Portrait photo of smiling Verena Oberholzer

Role Model:
Verena Oberholzer

Role Model:
Verena Oberholzer

Interview by Aileen Zumstein

Every month we ask one individual in our network a few questions about their way into tech, their motivation and their lessons learned.

Let’s start from the beginning. Tell us about where you’re from!

I was born in Munich, Bavaria. My parents were political refugees who fled Bulgaria. They arrived in Germany with a single suitcase and many dreams. They wanted to start a family and bring me into a so-called free world, being able to develop and articulate my own thoughts, speak my mind and fulfill my whole “potential” without having to be afraid of an oppressive system.

What valuable advice did you get from your parents?

It is not important where you are from, how people think of you or judge you, as long as you are an honest, kind and upright person keeping the laws of a democratic system at heart.

The people you are surrounding yourself with, the relationships you are fostering are your roots.

How did you become interested in tech?

Both my parents were engineers. In my childhood I have seen every household appliance taken apart, often repaired and then put back together. That was a lot of a fun for me, too. It made me really curious about how things really work.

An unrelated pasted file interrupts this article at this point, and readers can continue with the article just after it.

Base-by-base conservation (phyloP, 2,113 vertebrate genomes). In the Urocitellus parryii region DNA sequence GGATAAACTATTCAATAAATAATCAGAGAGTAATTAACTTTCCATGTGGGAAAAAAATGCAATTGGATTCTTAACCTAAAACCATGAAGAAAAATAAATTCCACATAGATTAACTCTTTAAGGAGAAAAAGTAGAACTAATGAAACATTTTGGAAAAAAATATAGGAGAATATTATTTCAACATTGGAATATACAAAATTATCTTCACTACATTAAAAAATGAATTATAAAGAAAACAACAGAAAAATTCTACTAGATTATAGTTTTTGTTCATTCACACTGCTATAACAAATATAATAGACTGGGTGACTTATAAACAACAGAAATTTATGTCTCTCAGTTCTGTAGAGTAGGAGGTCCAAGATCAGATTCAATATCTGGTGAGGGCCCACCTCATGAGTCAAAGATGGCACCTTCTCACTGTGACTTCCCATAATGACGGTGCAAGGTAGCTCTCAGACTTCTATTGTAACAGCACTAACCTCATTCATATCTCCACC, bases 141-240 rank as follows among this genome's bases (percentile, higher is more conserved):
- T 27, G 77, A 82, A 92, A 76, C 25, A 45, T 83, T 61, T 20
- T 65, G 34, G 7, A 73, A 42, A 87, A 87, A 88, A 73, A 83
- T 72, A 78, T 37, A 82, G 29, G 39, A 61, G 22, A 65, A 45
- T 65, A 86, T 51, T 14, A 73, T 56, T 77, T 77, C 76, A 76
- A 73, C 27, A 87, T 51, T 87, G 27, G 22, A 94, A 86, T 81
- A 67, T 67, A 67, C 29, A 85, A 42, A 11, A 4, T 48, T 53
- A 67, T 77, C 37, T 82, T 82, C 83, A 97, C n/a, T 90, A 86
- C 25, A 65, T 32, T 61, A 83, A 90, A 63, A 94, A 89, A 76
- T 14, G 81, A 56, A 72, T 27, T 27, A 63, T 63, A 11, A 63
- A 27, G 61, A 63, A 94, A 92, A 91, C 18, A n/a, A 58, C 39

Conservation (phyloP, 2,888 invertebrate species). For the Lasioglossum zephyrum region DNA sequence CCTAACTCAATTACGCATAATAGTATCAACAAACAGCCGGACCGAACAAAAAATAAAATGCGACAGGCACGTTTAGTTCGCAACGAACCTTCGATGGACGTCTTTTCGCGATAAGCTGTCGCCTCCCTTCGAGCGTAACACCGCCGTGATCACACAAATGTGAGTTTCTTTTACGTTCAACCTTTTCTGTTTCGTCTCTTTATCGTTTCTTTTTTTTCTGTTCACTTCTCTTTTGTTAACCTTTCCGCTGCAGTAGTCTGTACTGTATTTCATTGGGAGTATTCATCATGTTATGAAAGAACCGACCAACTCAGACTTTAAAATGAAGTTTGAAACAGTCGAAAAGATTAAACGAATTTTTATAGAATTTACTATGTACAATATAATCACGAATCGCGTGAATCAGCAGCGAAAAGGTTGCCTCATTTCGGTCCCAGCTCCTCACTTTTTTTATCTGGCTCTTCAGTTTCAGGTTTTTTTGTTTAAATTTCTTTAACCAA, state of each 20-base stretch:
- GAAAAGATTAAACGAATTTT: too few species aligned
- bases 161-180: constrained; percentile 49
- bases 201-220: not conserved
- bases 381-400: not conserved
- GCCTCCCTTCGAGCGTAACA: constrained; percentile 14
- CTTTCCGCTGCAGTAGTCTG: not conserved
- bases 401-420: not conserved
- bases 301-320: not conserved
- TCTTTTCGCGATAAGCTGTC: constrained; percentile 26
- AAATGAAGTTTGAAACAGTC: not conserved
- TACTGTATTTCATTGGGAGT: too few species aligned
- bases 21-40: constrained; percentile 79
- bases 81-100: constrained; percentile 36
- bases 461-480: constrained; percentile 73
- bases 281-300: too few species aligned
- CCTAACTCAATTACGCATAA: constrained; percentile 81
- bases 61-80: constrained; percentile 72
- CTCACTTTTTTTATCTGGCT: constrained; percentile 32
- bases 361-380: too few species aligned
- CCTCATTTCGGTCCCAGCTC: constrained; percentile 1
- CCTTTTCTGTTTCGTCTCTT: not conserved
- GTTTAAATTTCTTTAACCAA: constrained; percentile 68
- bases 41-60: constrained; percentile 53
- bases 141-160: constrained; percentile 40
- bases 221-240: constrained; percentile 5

On a broader scale I realized early on that tech changes society and the ways we live, work and interact with each other. But technical achievements, its adaption and devices are not per se democratic nor user-friendly. We have to make sure that they are.

What aspects of your work are you proudest of?

The ways in which we collaborate with each other are key to a transparent and inclusive organizational culture. As a communication and collaboration specialist I always worked hard to make sure employees benefit and keep agency even if their whole working environment is turned upside down.

What drives you at work?

With witty.works we are providing services and products to ensure tech companies are inclusive and diversity-friendly. During our careers we have seen over and over again, that fostering a diverse and inclusive working environment for teams leads to better, innovative more useful products and services and happier people.

What has been your toughest challenge you faced while working in tech?

Translating and introducing new ways of collaborating with each other in elder care. Tech is often frowned upon or at least confronted with resistance in many “social” domains. There are a lot of biases towards working with “computers” or other technical interfaces. For example: Spending time to document, inform yourself or collaborate on those interfaces is often perceived as wasting precious time that might be better spent with the people you care for – your customers. That is an important concern and I am far from judging it.

Navigating the dynamics of virtual vs real-time interaction and finding a way of creating value for the users was challenging.

Still, elder care and other sectors in health-care and assisted living need to adapt new ways of collaborating, creating and providing services.

What advice would you give other women in tech?

Be bold, be brave and follow your own path. If you apply for a new job, choose your leaders wisely and make sure they are committed to your career goals.


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